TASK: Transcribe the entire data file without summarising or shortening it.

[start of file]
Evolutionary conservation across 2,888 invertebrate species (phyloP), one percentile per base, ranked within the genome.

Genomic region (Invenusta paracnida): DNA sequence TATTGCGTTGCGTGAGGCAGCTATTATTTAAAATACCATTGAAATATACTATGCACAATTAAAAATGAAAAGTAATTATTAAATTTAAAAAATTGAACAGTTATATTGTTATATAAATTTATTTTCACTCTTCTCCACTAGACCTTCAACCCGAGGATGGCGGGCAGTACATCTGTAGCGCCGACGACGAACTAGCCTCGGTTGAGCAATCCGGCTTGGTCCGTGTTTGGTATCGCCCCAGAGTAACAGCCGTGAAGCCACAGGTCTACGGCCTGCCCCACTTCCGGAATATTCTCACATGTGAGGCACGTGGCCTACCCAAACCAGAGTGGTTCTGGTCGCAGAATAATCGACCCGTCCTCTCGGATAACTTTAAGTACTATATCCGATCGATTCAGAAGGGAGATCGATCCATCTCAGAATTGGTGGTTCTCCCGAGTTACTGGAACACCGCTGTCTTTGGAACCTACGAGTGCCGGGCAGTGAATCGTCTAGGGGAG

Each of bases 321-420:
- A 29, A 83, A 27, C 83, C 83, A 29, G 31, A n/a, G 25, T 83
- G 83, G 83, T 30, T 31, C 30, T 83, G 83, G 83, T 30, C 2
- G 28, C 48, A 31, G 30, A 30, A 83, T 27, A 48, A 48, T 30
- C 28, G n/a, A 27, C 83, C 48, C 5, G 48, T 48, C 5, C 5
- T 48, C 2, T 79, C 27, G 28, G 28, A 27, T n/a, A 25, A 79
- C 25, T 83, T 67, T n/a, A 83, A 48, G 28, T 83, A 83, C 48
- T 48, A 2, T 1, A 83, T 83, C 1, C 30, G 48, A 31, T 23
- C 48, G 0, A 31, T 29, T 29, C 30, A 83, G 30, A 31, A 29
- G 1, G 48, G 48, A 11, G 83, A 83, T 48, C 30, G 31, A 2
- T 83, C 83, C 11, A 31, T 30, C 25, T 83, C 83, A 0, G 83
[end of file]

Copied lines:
Evolutionary conservation across 2,888 invertebrate species (phyloP), one percentile per base, ranked within the genome.

Genomic region (Invenusta paracnida): DNA sequence TATTGCGTTGCGTGAGGCAGCTATTATTTAAAATACCATTGAAATATACTATGCACAATTAAAAATGAAAAGTAATTATTAAATTTAAAAAATTGAACAGTTATATTGTTATATAAATTTATTTTCACTCTTCTCCACTAGACCTTCAACCCGAGGATGGCGGGCAGTACATCTGTAGCGCCGACGACGAACTAGCCTCGGTTGAGCAATCCGGCTTGGTCCGTGTTTGGTATCGCCCCAGAGTAACAGCCGTGAAGCCACAGGTCTACGGCCTGCCCCACTTCCGGAATATTCTCACATGTGAGGCACGTGGCCTACCCAAACCAGAGTGGTTCTGGTCGCAGAATAATCGACCCGTCCTCTCGGATAACTTTAAGTACTATATCCGATCGATTCAGAAGGGAGATCGATCCATCTCAGAATTGGTGGTTCTCCCGAGTTACTGGAACACCGCTGTCTTTGGAACCTACGAGTGCCGGGCAGTGAATCGTCTAGGGGAG

Each of bases 321-420:
- A 29, A 83, A 27, C 83, C 83, A 29, G 31, A n/a, G 25, T 83
- G 83, G 83, T 30, T 31, C 30, T 83, G 83, G 83, T 30, C 2
- G 28, C 48, A 31, G 30, A 30, A 83, T 27, A 48, A 48, T 30
- C 28, G n/a, A 27, C 83, C 48, C 5, G 48, T 48, C 5, C 5
- T 48, C 2, T 79, C 27, G 28, G 28, A 27, T n/a, A 25, A 79
- C 25, T 83, T 67, T n/a, A 83, A 48, G 28, T 83, A 83, C 48
- T 48, A 2, T 1, A 83, T 83, C 1, C 30, G 48, A 31, T 23
- C 48, G 0, A 31, T 29, T 29, C 30, A 83, G 30, A 31, A 29
- G 1, G 48, G 48, A 11, G 83, A 83, T 48, C 30, G 31, A 2
- T 83, C 83, C 11, A 31, T 30, C 25, T 83, C 83, A 0, G 83